In "Helpless," Holder takes us into the head of Xander Harris, the irreverent, steadfast Scooby, always ready with a quip. The Scoobies are desperately searching for some explanation as to how Buffy lost her powers, not knowing that Giles knows the secret truth. Buffy asks her Watcher if he has discovered anything, and he taciturnly says no, he hasn't. Watching this exchange, Xander thinks, Huh. Not the usual thing for him, acting like she's buggin' with a big-azz question like that. Maybe he's got acute Watcher-waster disease, only instead of losing the ability to punch and slash like the Buffster, his vast powers of sarcasm and sardonic British humor will mysteriously disappear.

Then I, and I alone, will rule as king of the witty retort.

Muwahaha.

"A New Man" takes place not long after Willow Rosenberg has met a fellow Wiccan practitioner, Tara Maclay, at UC Sunnydale. Tara, painfully shy and afflicted with a stammer, felt a strong affinity with Willow the moment they met, and now Willow has asked if they could try some magick together.

Willow was actually there, in Tara's room, and Tara was so very happy. Her face was warm, and she was too shy to tell the pretty redhead that she had prayed to the Goddess for her dear new friend to come to her. And magickally, wonderfully, she was here....

"I'm glad you wanted to get together," Willow said warmly. "I know it's late."

"I...thanks," Tara managed, actually getting all the words out without stammering. "I was happy you called." Actually, I was ecstatic. I hurried to place an apple for the Goddess in the woods by the bike path....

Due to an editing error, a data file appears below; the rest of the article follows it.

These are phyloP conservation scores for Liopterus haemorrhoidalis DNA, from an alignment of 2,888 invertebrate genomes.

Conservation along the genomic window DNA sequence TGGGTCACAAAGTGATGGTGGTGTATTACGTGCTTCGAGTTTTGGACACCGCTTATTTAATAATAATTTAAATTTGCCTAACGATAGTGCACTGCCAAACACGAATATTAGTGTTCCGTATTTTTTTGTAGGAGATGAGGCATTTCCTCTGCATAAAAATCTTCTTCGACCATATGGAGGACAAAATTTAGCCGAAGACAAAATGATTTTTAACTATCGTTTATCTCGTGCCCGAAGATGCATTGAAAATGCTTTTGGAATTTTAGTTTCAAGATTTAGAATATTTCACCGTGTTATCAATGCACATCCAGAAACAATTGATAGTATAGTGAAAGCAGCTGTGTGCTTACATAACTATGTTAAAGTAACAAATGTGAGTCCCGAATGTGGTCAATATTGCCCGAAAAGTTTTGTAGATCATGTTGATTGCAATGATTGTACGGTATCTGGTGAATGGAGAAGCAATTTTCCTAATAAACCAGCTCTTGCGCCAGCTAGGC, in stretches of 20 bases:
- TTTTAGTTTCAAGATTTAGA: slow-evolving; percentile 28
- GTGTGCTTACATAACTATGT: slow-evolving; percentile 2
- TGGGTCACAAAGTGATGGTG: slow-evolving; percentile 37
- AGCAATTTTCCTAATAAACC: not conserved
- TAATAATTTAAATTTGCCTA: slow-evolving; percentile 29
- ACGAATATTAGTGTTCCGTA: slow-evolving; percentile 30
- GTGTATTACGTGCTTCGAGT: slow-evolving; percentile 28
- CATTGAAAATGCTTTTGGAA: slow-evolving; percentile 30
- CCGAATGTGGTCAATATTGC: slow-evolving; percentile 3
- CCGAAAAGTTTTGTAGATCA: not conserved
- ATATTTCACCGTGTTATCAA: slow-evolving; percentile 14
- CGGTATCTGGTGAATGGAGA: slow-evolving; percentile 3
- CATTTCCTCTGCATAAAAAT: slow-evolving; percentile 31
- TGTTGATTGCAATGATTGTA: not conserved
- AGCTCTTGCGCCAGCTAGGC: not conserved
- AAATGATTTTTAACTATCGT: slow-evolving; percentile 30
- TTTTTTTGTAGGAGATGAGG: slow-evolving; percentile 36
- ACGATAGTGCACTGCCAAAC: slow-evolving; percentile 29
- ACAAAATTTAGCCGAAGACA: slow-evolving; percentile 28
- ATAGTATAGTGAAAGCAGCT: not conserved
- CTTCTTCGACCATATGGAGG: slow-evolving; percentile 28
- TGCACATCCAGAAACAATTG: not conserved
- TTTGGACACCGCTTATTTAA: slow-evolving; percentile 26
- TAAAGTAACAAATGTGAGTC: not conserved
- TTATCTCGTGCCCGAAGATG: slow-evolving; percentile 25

I really like this person, Tara thought...She's sweet and nice and...and I think she wants to be my friend.

And finally, in "Blood Ties," Holder gives us a glimpse into the thoughts of Spike, the vampire who was once one of Buffy's deadliest enemies, but who now struggles to do good...and who also secretly loves the Slayer.

Spike the Vampire stood in the shadows at the back of the house on Revello, havin' a cigarette, watching the general merriment of the Slayer's twentieth birthday party through the windows. He felt supremely sorry for himself.

When Charles Dickens wrote those novels about the orphans always looking in, never part of the fun, he was thinking about me. Okay, not me precisely, but he knew about the loneliness of the human heart. Or the unbeatin' vampire heart. At any rate, he got it, and God, she looks good enough to eat tonight. Not that I would bite her, even if I could. Unless she wanted me to....

There are two ways in which to do a novelization of Buffy the Vampire Slayer...the usual way, and Nancy Holder's way. She set the challenge for herself to take what she was given and really run with it, making the works of a trio of other writers something very nearly her own. And in so doing, she has created something that even viewers who have memorized every line of dialogue from these episodes can enjoy, because of all of the added elements she has contributed.

As Rupert Giles cares about Buffy Summers, Nancy Holder cares about these stories.